Today at 11.02 a.m. British ESA Astronaut Tim Peake will board a Russian Soyuz spacecraft at the Baikonur Cosmodrome in Kazakhstan, on his way to a six month mission on the International Space Station.
If all goes well, Tim will be the first Brit to ever set foot on the International Space Station, which is arguably the most ambitious (and certainly the most expensive) undertaking in the history of humanity. It’s quite rightly a moment of national pride in a country that boasts a significant and growing space technology industry, but which hasn’t had its own astronaut for 25 years.
There are lots of good and well-documented reasons for space exploration, but one of the most powerful is the potential it has to inspire new generations of scientists. For every astronaut that makes it to ISS, there are hundreds of thousands of scientists on the ground, inventing the technologies that make human space flight possible, devising experiments that run in zero gravity, and translating those new technologies and insights into practical applications that benefit us all.
For Tim, this is one of the main priorities for his mission Principia. He wants to use his time at the ISS to inspire a generation of young people to get excited by science and to choose to study STEM subjects (science, technology, engineering or maths).
For ten teams of children and young people in the UK, Tim’s mission has an extra special significance. They were the winners of the Astro Pi competition, which is a collaboration between the Raspberry Pi Foundation, UK Space Agency, European Space Agency, and UK Space.
We’ve been supported by a huge number of technology and educational partners, including Nesta, who have made a great contribution to the educational outreach programme.
Whatever scientific discipline you choose, learning how to make things with computers is an increasingly important skill. Our goal has been to use the medium of space exploration as a way of getting young people to learn how to make things with computers.
We took two Raspberry Pi computers and added sensors that measure temperature, humidity, air pressure, and 3-dimensional orientation, together with an 8x8 LED output. We put that technology into the hands of school-aged children and invited them to develop their own experiments that would run on the ISS.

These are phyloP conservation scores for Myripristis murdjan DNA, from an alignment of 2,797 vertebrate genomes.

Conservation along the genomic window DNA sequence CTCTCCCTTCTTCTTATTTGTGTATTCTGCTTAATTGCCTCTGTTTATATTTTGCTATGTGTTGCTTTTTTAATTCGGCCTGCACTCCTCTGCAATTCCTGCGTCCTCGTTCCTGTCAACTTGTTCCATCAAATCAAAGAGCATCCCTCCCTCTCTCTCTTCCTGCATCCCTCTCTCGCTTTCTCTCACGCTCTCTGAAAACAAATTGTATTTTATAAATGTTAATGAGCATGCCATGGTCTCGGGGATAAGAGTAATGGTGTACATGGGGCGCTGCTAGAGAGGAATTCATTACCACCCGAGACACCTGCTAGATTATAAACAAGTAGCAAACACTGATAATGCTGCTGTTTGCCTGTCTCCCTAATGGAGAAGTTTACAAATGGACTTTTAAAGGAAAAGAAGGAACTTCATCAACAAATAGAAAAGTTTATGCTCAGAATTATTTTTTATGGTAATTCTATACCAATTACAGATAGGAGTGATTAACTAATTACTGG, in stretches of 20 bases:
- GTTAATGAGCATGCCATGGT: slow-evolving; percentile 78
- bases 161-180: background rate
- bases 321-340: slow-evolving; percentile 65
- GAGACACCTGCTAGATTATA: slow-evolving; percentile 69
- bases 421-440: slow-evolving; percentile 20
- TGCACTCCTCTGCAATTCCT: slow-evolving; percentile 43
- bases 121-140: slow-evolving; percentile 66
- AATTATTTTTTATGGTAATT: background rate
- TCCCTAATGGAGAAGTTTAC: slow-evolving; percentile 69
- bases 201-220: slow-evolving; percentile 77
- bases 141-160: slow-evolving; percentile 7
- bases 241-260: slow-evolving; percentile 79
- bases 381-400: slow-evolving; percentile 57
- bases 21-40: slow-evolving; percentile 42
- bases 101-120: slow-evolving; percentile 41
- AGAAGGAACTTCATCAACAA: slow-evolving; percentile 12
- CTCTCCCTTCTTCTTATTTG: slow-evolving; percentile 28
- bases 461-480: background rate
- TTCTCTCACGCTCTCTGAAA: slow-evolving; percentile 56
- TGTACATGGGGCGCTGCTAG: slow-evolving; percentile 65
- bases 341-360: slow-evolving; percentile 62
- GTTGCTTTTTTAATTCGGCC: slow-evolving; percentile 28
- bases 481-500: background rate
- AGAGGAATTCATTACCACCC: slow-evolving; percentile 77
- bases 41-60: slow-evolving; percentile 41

The results were amazing, from a crew detector programmed by 10 year olds, to a radiation sensor created by A-Level students, the winners demonstrated how powerful these low-cost technologies can be when combined with imagination and creativity (you can find all the winning programs here).
I am delighted to say that the Astro Pi units, with the winners’ code, made it safely to the ISS last week, and they’re waiting Tim’s arrival to be unpacked and switched on.
These are the youngest programmers ever to have their code as part of a space mission, and they’re only the tip of the iceberg.
Many thousands of school-aged children took part in the competition, and tens of thousands more have been involved with Astro Pi since the formal competition closed. There’s a huge amount of space-themed projects and resources available online for coders at different levels of skill. Coder Dojos and Code Clubs across the country have been running space-themed sessions in the run up to Tim’s launch.
We think that using contexts like space, weather, or nature, are powerful ways to engage a wider group of young people in learning about how to make things with computers. I couldn’t put it better than Tim did: “keep going and, one day, maybe your code can be part of a space mission.”
Raspberry Pi Foundation is an educational charity with the mission to put the power of digital making into the hands of people all over the world. We do this by providing low cost hardware and free educational software, making computing more relevant and accessible to people from all backgrounds, training educators, and providing resources that help people learn how to make things with computers. Follow us on twitter @Raspberry_Pi